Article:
Dell is taking the netbook market by the horns, it would seem. First it refuses to accept that the Psion netbook trademark is a valid one, and now it bucks the market trend for not being able to sell Linux powered netbooks.
While the netbook market seems to be moving away from Linux and selling more Windows XP powered machines than anything else, dell is happy to be bucking the trend. Well kind of. Two thirds of the Mini 9 netbooks it has sold have shipped with Windows XP Home, but that has not stopped Dell from shouting from the rooftops that 33 percent of them have shipped with Ubuntu.
Perhaps more interestingly are the return rates that I have been reading about. While the company that makes the 'Wind' netbook, Microstar, reckons that four times as many Linux powered machines come back as returns than Windows XP ones, Dell has a different tale to tell claiming the return rate is much less. In fact it reckons it is the same as for the Windows XP machines, and that is very low.
"We have done a very good job explaining to folks what Linux is" a Dell spokesperson told Laptop Magazine. Which makes a change from 18 months back when we were reporting that Dell staff didn't seem to know that Ubuntu was even an option.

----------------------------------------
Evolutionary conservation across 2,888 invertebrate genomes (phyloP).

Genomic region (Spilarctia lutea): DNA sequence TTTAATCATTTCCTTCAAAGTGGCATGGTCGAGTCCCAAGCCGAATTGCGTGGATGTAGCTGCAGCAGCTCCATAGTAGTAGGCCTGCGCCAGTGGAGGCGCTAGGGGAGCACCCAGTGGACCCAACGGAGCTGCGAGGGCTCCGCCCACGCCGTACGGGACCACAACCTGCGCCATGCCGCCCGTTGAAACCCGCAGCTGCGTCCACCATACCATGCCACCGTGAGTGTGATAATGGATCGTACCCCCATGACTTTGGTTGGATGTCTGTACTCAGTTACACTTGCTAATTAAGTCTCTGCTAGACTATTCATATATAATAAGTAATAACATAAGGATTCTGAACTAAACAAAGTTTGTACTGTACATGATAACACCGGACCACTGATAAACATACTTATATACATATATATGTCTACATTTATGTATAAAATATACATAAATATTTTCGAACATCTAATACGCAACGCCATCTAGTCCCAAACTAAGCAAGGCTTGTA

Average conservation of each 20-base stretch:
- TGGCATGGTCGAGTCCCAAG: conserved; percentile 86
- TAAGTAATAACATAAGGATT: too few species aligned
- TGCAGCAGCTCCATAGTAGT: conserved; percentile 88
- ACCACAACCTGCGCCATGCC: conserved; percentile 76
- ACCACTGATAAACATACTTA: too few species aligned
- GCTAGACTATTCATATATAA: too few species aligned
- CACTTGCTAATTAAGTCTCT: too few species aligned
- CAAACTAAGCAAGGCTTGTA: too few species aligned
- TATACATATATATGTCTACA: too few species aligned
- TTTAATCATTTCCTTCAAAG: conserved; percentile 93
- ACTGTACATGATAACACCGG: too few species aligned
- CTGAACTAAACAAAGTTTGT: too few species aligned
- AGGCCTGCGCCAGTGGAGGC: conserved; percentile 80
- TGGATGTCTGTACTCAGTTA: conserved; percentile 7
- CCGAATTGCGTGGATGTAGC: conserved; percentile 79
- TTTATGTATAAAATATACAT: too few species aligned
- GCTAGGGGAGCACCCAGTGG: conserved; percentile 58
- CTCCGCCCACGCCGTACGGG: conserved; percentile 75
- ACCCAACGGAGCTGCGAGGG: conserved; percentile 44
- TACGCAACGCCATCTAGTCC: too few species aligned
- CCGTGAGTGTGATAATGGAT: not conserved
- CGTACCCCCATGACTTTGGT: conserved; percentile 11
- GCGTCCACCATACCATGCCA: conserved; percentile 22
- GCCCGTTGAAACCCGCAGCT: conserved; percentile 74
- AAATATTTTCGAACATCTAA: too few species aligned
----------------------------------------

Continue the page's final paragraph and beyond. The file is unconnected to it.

I have an Asus Eee running Linux and it's a very good machine. The whole idea with a net book is that you use it mostly to access the internet. If you are using internet-based apps with it, then the underlying OS doesn't matter. I'm not sure why people would have any problem running a browser no matter what OS they were running. It's not rocket science and requires little expertise. The Eee has done a very good job of presenting apps in a tabbed interface divided by task, so if you want to use a local app like Open Office it's very simple to find and use. Anyone who has used a Windows machine should have not problem finding their way around.